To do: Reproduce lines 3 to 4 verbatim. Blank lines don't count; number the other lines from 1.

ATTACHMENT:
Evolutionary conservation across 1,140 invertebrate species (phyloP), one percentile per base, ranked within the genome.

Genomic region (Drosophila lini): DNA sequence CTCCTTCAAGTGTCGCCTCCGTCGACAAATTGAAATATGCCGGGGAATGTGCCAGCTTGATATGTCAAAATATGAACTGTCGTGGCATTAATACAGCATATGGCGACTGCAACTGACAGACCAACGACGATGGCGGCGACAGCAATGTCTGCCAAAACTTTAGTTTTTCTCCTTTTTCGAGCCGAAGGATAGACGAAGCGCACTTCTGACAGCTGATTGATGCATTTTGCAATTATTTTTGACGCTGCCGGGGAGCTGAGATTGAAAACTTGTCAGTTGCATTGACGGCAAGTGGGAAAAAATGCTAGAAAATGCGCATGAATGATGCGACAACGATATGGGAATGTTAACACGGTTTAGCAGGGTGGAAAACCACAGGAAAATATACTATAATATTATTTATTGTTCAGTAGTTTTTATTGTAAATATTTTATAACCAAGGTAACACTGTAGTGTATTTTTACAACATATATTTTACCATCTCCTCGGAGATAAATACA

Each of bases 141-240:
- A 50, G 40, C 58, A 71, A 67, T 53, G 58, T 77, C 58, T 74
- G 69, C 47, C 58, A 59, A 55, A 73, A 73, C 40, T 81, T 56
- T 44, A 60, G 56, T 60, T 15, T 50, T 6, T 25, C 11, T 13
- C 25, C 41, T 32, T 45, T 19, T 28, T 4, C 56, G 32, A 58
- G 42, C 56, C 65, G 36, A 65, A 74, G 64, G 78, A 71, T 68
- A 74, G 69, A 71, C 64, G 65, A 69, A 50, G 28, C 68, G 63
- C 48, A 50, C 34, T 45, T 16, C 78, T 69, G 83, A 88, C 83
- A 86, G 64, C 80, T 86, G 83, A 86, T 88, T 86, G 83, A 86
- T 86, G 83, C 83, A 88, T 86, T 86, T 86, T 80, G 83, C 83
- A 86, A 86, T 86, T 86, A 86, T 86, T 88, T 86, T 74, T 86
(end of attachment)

Each of bases 141-240:
- A 50, G 40, C 58, A 71, A 67, T 53, G 58, T 77, C 58, T 74